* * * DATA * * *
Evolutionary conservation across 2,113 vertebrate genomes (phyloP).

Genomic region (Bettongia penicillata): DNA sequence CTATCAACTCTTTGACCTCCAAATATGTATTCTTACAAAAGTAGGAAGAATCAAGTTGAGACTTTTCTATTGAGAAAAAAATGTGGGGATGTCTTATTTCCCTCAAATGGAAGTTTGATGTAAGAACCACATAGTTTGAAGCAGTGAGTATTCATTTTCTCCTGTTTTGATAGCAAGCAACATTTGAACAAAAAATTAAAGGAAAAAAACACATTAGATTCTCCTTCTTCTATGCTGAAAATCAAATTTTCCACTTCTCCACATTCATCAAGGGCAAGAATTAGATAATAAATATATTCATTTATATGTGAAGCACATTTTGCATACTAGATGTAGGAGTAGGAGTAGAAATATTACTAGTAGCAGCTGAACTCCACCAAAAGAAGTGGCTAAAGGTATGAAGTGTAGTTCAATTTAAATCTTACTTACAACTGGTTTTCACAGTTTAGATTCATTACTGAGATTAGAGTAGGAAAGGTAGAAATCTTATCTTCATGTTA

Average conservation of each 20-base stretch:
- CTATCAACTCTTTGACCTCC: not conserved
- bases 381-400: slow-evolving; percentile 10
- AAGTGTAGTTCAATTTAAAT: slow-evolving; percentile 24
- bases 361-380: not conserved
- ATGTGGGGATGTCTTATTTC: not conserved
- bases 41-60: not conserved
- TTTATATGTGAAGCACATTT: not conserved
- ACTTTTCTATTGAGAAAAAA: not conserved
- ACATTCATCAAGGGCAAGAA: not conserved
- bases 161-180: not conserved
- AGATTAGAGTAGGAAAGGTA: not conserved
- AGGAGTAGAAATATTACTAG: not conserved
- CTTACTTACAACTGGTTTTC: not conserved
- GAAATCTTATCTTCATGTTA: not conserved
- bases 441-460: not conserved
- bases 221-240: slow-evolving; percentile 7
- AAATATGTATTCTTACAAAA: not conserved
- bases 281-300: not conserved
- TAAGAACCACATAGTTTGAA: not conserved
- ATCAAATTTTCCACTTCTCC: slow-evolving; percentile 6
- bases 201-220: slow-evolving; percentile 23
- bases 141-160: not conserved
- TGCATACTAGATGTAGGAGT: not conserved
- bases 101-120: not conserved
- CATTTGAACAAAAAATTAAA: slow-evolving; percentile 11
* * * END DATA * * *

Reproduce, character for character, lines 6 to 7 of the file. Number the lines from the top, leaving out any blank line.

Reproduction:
- AAGTGTAGTTCAATTTAAAT: slow-evolving; percentile 24
- bases 361-380: not conserved